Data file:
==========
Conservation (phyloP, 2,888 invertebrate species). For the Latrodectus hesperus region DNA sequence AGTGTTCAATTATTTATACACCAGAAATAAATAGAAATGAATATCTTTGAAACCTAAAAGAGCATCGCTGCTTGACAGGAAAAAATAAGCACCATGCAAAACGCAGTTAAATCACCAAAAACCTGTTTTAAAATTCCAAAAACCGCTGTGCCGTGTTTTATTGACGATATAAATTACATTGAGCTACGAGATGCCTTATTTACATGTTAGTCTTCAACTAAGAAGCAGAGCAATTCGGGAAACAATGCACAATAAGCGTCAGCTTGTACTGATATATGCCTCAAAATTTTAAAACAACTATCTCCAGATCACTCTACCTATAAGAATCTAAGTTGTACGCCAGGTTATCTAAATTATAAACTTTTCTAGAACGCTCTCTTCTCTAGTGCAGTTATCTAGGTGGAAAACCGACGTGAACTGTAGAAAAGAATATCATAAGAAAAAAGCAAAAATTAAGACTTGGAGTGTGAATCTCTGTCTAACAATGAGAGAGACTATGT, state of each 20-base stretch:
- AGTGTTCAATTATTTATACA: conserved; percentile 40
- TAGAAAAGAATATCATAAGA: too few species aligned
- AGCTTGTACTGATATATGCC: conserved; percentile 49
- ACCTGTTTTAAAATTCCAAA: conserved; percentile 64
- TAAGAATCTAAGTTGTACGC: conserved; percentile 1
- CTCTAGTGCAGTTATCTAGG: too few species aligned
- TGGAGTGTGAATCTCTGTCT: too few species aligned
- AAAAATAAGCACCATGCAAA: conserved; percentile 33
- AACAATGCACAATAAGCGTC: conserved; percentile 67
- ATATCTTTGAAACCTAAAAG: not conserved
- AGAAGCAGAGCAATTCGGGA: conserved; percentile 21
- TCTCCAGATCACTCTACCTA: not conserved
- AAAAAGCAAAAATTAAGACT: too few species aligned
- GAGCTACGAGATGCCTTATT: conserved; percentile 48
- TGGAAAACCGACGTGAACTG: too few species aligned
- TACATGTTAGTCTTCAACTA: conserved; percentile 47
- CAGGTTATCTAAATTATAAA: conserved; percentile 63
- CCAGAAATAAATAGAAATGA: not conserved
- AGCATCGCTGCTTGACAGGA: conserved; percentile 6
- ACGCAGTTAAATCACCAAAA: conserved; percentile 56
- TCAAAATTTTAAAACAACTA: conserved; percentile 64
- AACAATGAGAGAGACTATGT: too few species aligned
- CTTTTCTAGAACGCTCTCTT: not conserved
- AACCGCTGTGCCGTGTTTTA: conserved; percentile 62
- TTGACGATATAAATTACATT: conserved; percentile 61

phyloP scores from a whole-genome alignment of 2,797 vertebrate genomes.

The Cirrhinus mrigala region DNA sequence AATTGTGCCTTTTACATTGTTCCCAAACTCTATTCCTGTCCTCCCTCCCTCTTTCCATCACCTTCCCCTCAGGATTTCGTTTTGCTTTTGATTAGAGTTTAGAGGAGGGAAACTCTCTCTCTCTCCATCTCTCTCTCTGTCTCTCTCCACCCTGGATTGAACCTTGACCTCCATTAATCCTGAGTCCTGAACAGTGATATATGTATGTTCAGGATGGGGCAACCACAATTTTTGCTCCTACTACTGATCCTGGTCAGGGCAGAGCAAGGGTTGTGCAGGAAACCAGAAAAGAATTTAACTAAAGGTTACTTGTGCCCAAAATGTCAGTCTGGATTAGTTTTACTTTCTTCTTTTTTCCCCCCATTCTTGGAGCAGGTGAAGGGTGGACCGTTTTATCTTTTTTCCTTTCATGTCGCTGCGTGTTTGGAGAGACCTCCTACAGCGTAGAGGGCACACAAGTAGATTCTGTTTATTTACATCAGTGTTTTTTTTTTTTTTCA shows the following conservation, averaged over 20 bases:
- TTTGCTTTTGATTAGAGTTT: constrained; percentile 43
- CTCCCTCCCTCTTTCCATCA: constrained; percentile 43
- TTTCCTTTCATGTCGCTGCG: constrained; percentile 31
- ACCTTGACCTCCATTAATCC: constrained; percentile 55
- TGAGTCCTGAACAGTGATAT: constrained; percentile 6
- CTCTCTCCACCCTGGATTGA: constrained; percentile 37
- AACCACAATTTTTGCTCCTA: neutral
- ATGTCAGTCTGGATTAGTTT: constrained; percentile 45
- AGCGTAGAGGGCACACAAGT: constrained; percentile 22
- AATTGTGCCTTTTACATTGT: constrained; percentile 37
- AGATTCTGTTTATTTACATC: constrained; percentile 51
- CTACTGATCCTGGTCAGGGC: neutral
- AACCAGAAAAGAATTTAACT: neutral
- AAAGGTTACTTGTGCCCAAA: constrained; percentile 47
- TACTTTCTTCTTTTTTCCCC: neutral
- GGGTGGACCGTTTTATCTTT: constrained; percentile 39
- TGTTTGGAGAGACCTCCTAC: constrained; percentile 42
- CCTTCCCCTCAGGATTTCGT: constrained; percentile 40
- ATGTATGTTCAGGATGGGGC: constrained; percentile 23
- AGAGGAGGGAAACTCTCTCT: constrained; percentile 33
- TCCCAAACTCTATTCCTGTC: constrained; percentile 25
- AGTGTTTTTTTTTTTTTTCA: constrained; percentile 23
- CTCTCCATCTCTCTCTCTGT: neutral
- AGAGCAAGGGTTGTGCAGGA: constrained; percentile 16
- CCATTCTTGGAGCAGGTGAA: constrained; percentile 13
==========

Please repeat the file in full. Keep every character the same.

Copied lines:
Conservation (phyloP, 2,888 invertebrate species). For the Latrodectus hesperus region DNA sequence AGTGTTCAATTATTTATACACCAGAAATAAATAGAAATGAATATCTTTGAAACCTAAAAGAGCATCGCTGCTTGACAGGAAAAAATAAGCACCATGCAAAACGCAGTTAAATCACCAAAAACCTGTTTTAAAATTCCAAAAACCGCTGTGCCGTGTTTTATTGACGATATAAATTACATTGAGCTACGAGATGCCTTATTTACATGTTAGTCTTCAACTAAGAAGCAGAGCAATTCGGGAAACAATGCACAATAAGCGTCAGCTTGTACTGATATATGCCTCAAAATTTTAAAACAACTATCTCCAGATCACTCTACCTATAAGAATCTAAGTTGTACGCCAGGTTATCTAAATTATAAACTTTTCTAGAACGCTCTCTTCTCTAGTGCAGTTATCTAGGTGGAAAACCGACGTGAACTGTAGAAAAGAATATCATAAGAAAAAAGCAAAAATTAAGACTTGGAGTGTGAATCTCTGTCTAACAATGAGAGAGACTATGT, state of each 20-base stretch:
- AGTGTTCAATTATTTATACA: conserved; percentile 40
- TAGAAAAGAATATCATAAGA: too few species aligned
- AGCTTGTACTGATATATGCC: conserved; percentile 49
- ACCTGTTTTAAAATTCCAAA: conserved; percentile 64
- TAAGAATCTAAGTTGTACGC: conserved; percentile 1
- CTCTAGTGCAGTTATCTAGG: too few species aligned
- TGGAGTGTGAATCTCTGTCT: too few species aligned
- AAAAATAAGCACCATGCAAA: conserved; percentile 33
- AACAATGCACAATAAGCGTC: conserved; percentile 67
- ATATCTTTGAAACCTAAAAG: not conserved
- AGAAGCAGAGCAATTCGGGA: conserved; percentile 21
- TCTCCAGATCACTCTACCTA: not conserved
- AAAAAGCAAAAATTAAGACT: too few species aligned
- GAGCTACGAGATGCCTTATT: conserved; percentile 48
- TGGAAAACCGACGTGAACTG: too few species aligned
- TACATGTTAGTCTTCAACTA: conserved; percentile 47
- CAGGTTATCTAAATTATAAA: conserved; percentile 63
- CCAGAAATAAATAGAAATGA: not conserved
- AGCATCGCTGCTTGACAGGA: conserved; percentile 6
- ACGCAGTTAAATCACCAAAA: conserved; percentile 56
- TCAAAATTTTAAAACAACTA: conserved; percentile 64
- AACAATGAGAGAGACTATGT: too few species aligned
- CTTTTCTAGAACGCTCTCTT: not conserved
- AACCGCTGTGCCGTGTTTTA: conserved; percentile 62
- TTGACGATATAAATTACATT: conserved; percentile 61

phyloP scores from a whole-genome alignment of 2,797 vertebrate genomes.

The Cirrhinus mrigala region DNA sequence AATTGTGCCTTTTACATTGTTCCCAAACTCTATTCCTGTCCTCCCTCCCTCTTTCCATCACCTTCCCCTCAGGATTTCGTTTTGCTTTTGATTAGAGTTTAGAGGAGGGAAACTCTCTCTCTCTCCATCTCTCTCTCTGTCTCTCTCCACCCTGGATTGAACCTTGACCTCCATTAATCCTGAGTCCTGAACAGTGATATATGTATGTTCAGGATGGGGCAACCACAATTTTTGCTCCTACTACTGATCCTGGTCAGGGCAGAGCAAGGGTTGTGCAGGAAACCAGAAAAGAATTTAACTAAAGGTTACTTGTGCCCAAAATGTCAGTCTGGATTAGTTTTACTTTCTTCTTTTTTCCCCCCATTCTTGGAGCAGGTGAAGGGTGGACCGTTTTATCTTTTTTCCTTTCATGTCGCTGCGTGTTTGGAGAGACCTCCTACAGCGTAGAGGGCACACAAGTAGATTCTGTTTATTTACATCAGTGTTTTTTTTTTTTTTCA shows the following conservation, averaged over 20 bases:
- TTTGCTTTTGATTAGAGTTT: constrained; percentile 43
- CTCCCTCCCTCTTTCCATCA: constrained; percentile 43
- TTTCCTTTCATGTCGCTGCG: constrained; percentile 31
- ACCTTGACCTCCATTAATCC: constrained; percentile 55
- TGAGTCCTGAACAGTGATAT: constrained; percentile 6
- CTCTCTCCACCCTGGATTGA: constrained; percentile 37
- AACCACAATTTTTGCTCCTA: neutral
- ATGTCAGTCTGGATTAGTTT: constrained; percentile 45
- AGCGTAGAGGGCACACAAGT: constrained; percentile 22
- AATTGTGCCTTTTACATTGT: constrained; percentile 37
- AGATTCTGTTTATTTACATC: constrained; percentile 51
- CTACTGATCCTGGTCAGGGC: neutral
- AACCAGAAAAGAATTTAACT: neutral
- AAAGGTTACTTGTGCCCAAA: constrained; percentile 47
- TACTTTCTTCTTTTTTCCCC: neutral
- GGGTGGACCGTTTTATCTTT: constrained; percentile 39
- TGTTTGGAGAGACCTCCTAC: constrained; percentile 42
- CCTTCCCCTCAGGATTTCGT: constrained; percentile 40
- ATGTATGTTCAGGATGGGGC: constrained; percentile 23
- AGAGGAGGGAAACTCTCTCT: constrained; percentile 33
- TCCCAAACTCTATTCCTGTC: constrained; percentile 25
- AGTGTTTTTTTTTTTTTTCA: constrained; percentile 23
- CTCTCCATCTCTCTCTCTGT: neutral
- AGAGCAAGGGTTGTGCAGGA: constrained; percentile 16
- CCATTCTTGGAGCAGGTGAA: constrained; percentile 13